Advisers have welcomed news that the National Audit Office is to investigate whether the FCA and Prudential Regulation Authority provide value for money and are proportionate in their regulation.
The new ‘twin peaks’ regulatory structure, introduced in April by the Financial Services Act 2012, requires an annual NAO review of the regulators.
However, this separate investigation has been requested by the NAO’s comptroller and auditor general. The resulting report is expected in 2014 and is likely to trigger parliamentary hearings by the powerful public accounts committee.
An NAO spokeswoman says: “This study will examine the regulatory framework and approach, providing an early assessment on whether regulation is likely to be delivered in a targeted, proportionate, consistent and transparent way, and whether the bodies are working together effectively.
“It will also consider the impact of the changes, both in terms of the additional costs of the regulators and, where possible, through estimates of the additional costs and benefits to regulated firms and consumers.”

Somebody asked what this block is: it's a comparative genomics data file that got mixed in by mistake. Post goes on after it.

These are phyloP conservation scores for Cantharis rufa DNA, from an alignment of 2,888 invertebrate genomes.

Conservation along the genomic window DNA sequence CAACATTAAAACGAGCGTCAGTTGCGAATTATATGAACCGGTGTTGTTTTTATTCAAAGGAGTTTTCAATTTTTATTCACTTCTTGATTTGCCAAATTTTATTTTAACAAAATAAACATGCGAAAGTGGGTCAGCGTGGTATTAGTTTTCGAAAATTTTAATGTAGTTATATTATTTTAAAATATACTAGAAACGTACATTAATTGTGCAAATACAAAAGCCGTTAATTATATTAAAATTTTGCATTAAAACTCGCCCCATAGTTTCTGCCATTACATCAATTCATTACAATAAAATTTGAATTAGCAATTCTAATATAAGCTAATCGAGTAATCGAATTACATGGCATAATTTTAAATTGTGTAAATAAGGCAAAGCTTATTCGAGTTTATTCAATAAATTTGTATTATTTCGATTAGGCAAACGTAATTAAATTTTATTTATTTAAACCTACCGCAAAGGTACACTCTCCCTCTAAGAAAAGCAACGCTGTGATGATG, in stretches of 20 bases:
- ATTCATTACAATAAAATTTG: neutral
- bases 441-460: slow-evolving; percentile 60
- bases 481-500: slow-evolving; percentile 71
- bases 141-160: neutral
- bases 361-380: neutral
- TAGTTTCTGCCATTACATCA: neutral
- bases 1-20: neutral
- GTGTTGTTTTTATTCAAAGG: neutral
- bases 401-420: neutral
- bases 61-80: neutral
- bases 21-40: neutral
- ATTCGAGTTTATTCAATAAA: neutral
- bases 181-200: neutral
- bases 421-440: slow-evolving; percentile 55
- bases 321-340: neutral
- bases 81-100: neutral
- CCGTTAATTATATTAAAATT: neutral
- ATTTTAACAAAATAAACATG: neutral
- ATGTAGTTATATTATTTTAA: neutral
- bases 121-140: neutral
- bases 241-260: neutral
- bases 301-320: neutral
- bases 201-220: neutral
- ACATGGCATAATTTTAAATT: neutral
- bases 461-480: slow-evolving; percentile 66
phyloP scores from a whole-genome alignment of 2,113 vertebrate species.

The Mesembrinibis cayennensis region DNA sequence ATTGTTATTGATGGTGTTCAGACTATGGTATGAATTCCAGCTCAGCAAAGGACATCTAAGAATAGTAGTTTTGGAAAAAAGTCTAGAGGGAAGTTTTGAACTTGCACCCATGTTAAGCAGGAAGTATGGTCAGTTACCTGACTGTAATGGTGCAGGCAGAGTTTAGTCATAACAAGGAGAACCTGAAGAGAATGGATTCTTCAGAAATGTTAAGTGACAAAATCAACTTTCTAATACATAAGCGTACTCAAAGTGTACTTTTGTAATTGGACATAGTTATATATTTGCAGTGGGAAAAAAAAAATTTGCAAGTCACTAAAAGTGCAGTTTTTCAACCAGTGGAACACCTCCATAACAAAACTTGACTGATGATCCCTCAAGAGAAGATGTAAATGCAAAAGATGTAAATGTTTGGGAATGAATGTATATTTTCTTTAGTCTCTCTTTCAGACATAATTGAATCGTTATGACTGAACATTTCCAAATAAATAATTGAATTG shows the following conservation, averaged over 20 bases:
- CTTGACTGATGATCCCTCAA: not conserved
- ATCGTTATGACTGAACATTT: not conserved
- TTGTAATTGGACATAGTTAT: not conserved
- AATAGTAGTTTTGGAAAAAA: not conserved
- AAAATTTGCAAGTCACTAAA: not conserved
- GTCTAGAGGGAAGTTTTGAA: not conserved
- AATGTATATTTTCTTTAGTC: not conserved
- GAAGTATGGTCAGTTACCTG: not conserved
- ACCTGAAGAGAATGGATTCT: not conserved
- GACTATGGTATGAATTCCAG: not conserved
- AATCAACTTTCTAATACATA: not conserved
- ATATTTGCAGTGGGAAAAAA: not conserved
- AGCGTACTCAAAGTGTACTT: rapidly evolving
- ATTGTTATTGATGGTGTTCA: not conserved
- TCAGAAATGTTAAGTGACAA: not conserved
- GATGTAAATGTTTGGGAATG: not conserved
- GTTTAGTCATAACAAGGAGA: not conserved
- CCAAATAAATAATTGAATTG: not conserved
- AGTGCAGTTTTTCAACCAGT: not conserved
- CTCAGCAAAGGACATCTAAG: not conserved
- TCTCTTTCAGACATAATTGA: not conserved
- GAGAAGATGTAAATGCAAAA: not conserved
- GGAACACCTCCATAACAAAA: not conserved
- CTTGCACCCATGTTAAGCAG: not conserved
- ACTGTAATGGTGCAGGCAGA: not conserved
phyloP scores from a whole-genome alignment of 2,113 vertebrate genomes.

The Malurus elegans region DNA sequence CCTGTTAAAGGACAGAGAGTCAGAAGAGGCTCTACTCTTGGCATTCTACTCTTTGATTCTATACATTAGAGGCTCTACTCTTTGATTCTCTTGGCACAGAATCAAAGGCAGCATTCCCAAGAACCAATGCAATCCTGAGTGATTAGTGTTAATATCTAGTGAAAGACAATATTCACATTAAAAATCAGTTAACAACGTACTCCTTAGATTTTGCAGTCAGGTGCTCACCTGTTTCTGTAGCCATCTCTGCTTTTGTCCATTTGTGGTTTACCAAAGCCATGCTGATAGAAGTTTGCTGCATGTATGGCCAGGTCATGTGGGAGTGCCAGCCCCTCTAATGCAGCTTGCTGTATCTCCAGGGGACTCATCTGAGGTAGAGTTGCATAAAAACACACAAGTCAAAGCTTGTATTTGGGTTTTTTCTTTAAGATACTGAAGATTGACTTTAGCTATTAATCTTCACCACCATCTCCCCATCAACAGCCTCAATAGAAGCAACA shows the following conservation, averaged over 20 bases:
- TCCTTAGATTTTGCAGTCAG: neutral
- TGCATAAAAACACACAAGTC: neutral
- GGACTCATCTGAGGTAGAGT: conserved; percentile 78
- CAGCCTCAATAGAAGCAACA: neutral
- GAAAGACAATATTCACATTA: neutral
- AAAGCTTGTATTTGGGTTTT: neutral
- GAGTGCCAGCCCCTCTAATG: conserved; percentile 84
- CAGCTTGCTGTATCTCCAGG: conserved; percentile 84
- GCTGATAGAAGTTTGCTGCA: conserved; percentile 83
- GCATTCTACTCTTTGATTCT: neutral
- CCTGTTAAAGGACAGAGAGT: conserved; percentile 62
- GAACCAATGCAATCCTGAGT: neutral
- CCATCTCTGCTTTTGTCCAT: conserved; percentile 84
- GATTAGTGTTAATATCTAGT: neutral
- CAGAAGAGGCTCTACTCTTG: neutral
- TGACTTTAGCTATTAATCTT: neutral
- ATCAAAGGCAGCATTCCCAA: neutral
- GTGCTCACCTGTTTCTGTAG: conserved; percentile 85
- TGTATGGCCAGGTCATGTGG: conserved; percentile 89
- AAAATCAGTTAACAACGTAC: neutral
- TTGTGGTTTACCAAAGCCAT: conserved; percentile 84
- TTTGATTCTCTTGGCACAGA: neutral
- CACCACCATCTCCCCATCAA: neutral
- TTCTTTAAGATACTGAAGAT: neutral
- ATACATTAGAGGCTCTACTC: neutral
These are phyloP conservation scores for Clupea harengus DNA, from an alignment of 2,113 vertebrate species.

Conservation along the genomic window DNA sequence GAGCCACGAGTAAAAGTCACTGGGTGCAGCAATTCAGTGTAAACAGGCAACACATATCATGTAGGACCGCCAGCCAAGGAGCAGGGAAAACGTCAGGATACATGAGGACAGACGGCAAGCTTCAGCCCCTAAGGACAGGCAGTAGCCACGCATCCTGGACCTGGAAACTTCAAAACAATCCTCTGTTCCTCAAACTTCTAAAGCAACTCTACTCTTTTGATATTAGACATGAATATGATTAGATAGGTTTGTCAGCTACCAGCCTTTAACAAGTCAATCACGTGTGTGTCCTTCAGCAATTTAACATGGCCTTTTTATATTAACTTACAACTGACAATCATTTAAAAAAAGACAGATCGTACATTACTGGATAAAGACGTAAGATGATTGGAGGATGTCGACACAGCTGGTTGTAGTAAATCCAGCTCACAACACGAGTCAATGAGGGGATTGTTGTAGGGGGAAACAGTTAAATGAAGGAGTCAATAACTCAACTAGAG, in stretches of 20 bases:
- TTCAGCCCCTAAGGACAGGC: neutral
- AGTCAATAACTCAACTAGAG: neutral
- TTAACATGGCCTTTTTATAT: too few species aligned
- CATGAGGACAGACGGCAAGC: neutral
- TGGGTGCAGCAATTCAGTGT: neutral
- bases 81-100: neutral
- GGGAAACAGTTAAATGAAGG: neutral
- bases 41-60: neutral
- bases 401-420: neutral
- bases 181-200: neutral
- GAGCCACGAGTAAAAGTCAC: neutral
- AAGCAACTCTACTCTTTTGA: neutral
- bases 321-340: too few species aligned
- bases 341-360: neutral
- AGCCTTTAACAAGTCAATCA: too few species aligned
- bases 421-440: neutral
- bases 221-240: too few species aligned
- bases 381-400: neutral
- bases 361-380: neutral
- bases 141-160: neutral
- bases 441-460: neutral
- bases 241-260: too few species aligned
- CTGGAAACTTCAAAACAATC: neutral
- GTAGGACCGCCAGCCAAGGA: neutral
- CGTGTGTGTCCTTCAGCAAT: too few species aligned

During the legislative process that replaced the FSA with the PRA and the FCA, MPs and peers raised concerns about the potential for increased regulatory costs and double charging.
Lansons regulatory consulting director Richard Hobbs says: “The NAO will take a short ruler to the regulators and they could look very expensive because they tend to pay staff more than average civil servants. That plays right into concerns from IFAs about high regulatory fees.”
Apfa director general Chris Hannant says: “It is about time we saw this kind of scrutiny. It is long overdue. Everyone is worried about fees and the FCA is not as efficient as it could be.”
Clear Financial Advice director Howard Bullock says: “If fees are going to rise, as they have over the past few years, you have to get value for money.”